'Lovage' plants grows fifty inches in height, or taller, and produce umbels (clusters) of beautiful yellow flowers. Over the centuries it has been used as both a medicinal and culinary herb but it is not grown almost exclusively as an ornamental and to flavor confections. Its seeds are aromatic and used in cakes, while its young leafstalks and stems can be blanched and used like celery in soups and salads. Fresh leaves and stems can be finely chopped and used to enhance the flavor of meat-based soups and stews. It is also used in an old English cordial, simply named "Lovage."
The flowers are perfect (having both male and female organs), are self-fertile, but attractive to pollinating insects. The plants flower from July into August with seed ripening from August into September. 'Lovage' is a hardy perennial and once established, it is not tender and will over-winter down to USDA zone 4. Each packet contains 0.25 gram, which is approximately 75 seeds.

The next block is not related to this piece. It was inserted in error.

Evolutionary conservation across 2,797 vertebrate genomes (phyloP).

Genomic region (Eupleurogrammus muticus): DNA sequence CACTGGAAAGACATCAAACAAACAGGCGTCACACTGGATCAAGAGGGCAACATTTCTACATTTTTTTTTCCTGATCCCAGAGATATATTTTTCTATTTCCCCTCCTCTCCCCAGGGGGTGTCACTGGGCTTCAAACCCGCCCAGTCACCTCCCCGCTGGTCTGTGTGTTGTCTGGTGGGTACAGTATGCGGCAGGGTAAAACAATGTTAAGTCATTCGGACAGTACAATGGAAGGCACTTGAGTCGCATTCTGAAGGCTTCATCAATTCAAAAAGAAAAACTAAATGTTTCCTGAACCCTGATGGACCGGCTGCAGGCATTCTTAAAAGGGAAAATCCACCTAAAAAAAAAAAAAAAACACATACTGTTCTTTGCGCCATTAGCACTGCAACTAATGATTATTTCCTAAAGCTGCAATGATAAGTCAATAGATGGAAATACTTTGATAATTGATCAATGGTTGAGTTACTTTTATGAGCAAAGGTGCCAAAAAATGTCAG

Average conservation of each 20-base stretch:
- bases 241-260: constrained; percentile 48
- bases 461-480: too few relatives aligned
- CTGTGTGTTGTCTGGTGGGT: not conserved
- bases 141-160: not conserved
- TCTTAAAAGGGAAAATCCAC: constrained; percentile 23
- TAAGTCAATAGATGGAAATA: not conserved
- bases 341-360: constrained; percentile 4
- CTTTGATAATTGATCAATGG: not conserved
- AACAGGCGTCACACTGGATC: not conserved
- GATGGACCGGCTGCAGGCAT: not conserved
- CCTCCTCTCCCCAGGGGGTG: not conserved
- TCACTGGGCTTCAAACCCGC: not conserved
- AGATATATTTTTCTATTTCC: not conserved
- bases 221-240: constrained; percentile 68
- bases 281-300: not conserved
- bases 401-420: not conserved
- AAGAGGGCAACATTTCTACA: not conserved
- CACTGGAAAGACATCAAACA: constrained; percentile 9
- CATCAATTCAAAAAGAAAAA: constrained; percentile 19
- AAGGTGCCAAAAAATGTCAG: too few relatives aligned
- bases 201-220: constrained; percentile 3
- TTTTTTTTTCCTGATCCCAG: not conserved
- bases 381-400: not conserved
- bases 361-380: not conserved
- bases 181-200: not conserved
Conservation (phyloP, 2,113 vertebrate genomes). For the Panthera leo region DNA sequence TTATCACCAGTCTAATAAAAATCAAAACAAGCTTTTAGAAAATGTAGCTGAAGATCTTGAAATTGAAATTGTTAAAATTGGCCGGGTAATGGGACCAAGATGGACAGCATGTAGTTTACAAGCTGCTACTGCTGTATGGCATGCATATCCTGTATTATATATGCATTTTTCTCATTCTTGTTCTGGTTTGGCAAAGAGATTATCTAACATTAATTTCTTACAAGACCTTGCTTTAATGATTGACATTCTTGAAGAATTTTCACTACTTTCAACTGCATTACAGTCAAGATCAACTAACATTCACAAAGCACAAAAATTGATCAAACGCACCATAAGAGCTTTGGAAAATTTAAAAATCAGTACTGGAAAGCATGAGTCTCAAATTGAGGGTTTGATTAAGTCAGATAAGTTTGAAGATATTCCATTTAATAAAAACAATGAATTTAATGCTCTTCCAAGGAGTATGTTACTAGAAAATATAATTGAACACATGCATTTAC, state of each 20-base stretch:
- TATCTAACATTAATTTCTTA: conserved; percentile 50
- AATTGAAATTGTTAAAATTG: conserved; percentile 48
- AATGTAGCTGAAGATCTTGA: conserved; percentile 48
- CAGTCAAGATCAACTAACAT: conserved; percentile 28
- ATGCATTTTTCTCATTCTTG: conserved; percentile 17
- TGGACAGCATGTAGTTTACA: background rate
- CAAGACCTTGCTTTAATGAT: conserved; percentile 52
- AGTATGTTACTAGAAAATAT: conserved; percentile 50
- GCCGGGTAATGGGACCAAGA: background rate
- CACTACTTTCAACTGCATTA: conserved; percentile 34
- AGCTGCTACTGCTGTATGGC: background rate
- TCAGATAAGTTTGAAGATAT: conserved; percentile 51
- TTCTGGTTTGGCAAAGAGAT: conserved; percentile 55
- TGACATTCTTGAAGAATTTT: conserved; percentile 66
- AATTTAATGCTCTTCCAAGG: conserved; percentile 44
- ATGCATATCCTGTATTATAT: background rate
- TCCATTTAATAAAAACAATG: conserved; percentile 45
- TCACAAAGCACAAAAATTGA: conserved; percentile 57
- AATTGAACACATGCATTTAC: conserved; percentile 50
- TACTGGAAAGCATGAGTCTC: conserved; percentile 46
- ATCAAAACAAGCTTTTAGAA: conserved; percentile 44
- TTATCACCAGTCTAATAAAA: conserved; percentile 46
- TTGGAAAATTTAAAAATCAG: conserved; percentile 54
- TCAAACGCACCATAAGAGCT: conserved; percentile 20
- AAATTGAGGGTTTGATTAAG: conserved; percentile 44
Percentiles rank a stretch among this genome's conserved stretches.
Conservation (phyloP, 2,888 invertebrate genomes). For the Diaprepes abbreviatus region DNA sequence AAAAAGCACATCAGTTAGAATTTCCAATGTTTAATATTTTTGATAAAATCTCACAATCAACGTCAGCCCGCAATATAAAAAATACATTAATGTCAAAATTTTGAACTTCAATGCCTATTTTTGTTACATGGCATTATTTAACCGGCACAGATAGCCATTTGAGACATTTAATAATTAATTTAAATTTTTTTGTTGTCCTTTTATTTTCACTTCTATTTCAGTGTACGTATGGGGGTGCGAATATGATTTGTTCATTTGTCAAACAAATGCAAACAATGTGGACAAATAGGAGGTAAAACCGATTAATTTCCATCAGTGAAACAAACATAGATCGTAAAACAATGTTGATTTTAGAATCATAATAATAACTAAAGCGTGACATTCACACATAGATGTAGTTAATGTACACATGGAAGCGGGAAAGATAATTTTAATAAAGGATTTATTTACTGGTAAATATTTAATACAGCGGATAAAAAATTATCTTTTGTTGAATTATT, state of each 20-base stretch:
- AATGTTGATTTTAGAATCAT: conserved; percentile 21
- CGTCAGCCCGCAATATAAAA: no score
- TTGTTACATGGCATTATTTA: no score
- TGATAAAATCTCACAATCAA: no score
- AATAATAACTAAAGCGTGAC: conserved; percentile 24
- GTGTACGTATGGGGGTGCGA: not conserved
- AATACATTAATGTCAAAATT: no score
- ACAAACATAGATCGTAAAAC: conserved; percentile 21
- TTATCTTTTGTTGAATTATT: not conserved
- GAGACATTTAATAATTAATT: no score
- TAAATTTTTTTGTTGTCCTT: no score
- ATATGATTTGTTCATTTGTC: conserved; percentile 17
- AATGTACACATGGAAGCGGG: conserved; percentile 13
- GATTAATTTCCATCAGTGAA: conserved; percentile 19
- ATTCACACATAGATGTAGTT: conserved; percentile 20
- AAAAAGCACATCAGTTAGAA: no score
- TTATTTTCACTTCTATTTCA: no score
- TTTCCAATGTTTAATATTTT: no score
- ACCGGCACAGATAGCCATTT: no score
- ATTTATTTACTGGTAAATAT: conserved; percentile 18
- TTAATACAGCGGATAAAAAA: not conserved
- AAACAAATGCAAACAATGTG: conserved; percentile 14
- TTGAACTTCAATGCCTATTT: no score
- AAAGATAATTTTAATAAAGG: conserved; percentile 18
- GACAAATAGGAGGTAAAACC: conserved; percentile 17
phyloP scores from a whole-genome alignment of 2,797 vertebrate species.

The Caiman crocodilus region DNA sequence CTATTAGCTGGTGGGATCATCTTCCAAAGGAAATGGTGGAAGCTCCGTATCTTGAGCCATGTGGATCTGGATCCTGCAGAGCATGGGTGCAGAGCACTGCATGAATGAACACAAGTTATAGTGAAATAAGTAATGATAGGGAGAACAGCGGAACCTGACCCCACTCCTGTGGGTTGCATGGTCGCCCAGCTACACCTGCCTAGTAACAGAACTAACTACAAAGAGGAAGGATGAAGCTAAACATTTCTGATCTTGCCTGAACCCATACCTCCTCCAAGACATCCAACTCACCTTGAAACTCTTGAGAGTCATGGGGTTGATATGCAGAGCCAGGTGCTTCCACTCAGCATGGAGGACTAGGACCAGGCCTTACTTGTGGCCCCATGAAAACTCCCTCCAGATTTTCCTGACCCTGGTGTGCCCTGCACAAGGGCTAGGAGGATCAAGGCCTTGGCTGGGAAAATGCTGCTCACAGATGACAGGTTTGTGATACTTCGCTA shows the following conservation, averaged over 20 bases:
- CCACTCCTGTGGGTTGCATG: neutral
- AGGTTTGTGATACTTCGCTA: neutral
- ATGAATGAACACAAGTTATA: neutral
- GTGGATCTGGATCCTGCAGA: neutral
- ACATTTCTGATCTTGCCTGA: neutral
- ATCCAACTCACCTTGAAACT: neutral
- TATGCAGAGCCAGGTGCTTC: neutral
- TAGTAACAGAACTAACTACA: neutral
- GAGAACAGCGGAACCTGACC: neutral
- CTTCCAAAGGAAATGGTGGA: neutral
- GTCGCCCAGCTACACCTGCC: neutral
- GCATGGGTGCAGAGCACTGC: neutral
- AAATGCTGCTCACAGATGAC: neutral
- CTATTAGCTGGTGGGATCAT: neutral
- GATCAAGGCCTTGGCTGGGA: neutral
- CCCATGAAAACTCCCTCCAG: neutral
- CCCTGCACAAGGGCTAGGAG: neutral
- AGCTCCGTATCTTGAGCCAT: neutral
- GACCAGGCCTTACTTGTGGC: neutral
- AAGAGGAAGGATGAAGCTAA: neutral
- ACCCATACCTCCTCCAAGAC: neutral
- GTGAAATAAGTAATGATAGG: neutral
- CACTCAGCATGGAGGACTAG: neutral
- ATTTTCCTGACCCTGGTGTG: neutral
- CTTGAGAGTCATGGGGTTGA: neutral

'Lovage' was historically used for its carminative
In actuality, the roots contain a heavy, volatile oil, that is is technically a mild aquaretic,
and not a true diuretic
. For medicinal purposes, the root, leaves and seeds were all used to create various medicines and cures.